‘AKP votes fell to 30 percent in September due to economic crisis’ - analyst Yeşilada
Turkey’s ruling Justice and Development Party’s (AKP) votes shrank to 30 percent according to undisclosed polls, Atilla Yeşilada, economist, columnist and a consultant for foreign investors and institutions, said on Thursday.
Yeşilada said that economic indicators demonstrated clearly that Turkey had been facing a stagflation and criticised those arguing that economic difficulties would not lead to a fall in AKP votes.
“Nobody sees that such analyses in fact mean making fun of our brains,” Yeşilada said, noting that AKP lost seven points of its votes on elections held on Jun. 24, as the economic crisis was about the hit the country.
“The core voters of the AKP, I mean the religious-conservative people, are around 26-30 percent. The rest constitutes of right-wing voters and poor voters tied to the party via ‘clientelism’,” Yeşilada said, adding that he had in his hands two polls conducted for private clients.
“The votes of the AKP, which only fell by two points in August, dropped to 30 percent at the end of September and shrank to its core voters due to economic turmoil,” Yeşilada said.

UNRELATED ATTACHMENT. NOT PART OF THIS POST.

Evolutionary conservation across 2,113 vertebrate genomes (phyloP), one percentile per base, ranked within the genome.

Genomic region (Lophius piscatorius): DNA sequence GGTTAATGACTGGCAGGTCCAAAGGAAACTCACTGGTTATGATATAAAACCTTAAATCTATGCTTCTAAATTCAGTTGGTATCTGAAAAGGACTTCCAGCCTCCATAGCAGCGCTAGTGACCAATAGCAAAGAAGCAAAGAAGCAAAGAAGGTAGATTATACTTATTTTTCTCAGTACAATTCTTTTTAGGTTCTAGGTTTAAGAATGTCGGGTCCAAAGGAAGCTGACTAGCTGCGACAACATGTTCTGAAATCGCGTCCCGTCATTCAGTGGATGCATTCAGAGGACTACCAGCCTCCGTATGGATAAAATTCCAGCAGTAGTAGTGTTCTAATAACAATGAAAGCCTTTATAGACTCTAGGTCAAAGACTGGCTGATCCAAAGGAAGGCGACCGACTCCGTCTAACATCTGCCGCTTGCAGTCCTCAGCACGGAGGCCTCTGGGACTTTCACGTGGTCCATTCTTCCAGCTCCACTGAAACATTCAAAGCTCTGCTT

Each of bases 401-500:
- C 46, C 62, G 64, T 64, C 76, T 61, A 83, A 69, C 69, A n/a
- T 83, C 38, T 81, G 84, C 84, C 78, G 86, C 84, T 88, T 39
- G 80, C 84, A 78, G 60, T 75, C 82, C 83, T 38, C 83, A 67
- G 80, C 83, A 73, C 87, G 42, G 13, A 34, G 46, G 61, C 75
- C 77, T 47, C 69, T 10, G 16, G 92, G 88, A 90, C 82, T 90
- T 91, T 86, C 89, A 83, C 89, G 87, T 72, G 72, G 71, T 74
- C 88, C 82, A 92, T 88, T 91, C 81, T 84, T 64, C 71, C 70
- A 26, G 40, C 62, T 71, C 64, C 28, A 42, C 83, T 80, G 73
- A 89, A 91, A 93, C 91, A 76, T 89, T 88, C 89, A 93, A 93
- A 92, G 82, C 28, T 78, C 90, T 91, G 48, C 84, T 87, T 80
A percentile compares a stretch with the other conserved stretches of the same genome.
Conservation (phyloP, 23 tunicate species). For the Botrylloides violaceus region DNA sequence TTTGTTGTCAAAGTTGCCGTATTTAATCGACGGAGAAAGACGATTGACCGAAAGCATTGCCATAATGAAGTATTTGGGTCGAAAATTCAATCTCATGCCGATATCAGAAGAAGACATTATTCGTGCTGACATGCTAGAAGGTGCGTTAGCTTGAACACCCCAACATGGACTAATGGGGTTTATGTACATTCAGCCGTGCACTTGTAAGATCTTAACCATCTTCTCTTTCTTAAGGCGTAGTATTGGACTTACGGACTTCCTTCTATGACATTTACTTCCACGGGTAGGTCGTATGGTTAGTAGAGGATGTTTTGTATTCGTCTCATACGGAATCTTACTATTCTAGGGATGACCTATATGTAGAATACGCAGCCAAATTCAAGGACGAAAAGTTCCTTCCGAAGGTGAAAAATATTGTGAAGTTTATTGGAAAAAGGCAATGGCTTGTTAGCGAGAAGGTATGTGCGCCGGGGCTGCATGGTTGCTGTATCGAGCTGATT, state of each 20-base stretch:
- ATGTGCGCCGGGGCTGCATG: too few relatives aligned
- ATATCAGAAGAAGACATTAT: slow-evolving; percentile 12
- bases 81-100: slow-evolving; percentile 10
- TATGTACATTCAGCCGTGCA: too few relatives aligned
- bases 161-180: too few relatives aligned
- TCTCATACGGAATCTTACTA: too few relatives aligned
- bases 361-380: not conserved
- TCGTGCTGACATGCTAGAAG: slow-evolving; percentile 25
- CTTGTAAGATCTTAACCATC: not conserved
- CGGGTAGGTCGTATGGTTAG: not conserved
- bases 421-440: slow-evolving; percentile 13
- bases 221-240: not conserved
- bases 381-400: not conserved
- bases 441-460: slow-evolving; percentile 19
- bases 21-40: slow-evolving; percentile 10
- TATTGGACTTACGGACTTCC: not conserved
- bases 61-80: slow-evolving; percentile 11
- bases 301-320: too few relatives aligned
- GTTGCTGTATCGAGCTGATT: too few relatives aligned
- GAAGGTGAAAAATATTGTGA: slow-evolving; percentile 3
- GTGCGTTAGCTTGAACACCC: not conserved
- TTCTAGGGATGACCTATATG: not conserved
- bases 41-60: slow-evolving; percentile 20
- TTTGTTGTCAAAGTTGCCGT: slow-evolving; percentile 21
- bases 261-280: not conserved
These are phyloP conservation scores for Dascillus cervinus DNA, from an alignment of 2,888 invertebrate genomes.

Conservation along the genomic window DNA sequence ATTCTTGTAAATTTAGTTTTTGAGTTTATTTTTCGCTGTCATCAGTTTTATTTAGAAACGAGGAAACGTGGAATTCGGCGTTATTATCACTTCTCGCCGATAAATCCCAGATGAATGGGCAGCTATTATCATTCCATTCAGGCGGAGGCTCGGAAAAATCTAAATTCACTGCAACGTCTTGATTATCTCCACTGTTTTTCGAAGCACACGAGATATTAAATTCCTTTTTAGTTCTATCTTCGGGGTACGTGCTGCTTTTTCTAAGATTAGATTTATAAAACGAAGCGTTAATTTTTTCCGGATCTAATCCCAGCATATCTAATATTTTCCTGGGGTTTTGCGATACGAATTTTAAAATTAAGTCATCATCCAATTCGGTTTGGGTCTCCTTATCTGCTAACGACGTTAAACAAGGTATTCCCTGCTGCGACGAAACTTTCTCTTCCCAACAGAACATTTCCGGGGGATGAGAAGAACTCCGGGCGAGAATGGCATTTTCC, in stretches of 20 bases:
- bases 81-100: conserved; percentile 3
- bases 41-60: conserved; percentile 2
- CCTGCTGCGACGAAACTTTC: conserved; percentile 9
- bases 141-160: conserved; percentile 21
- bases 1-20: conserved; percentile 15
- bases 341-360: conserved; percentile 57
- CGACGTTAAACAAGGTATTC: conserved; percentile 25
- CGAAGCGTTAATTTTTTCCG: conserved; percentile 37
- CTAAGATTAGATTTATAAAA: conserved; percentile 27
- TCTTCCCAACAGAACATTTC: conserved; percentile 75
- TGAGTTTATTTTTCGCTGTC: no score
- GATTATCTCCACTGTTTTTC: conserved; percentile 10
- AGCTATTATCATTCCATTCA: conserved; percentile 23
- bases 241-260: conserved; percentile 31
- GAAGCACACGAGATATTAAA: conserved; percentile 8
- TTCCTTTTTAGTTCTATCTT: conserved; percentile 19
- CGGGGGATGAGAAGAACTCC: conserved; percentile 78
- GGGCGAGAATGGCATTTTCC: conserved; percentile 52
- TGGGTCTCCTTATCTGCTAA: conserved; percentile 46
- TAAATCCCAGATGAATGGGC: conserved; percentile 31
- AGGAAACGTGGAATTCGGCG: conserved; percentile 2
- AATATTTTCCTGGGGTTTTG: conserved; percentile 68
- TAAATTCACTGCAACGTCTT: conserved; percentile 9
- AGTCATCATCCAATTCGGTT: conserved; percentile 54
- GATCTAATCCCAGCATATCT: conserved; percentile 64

Yeşilada said that while the right-wing voters were shifting to Nationalist Movement Party (MHP) and the Good Party, those who were tied to the AKP through social assistance had seen that the aid they received had melted as the inflation had reached 25 percent.
The AKP will certainly pay the price of the economic meltdown, Yeşilada said, adding that the economic crisis is still at its early states and the recession may continue in 2019 and even in 2020 without an agreement with the International Monetary Fund.
Yeşilada said that he expected AKP would lose its dominance on Turkey’s local governments on the elections to be held in March 2019 and Turkey would once again start discussing snap elections.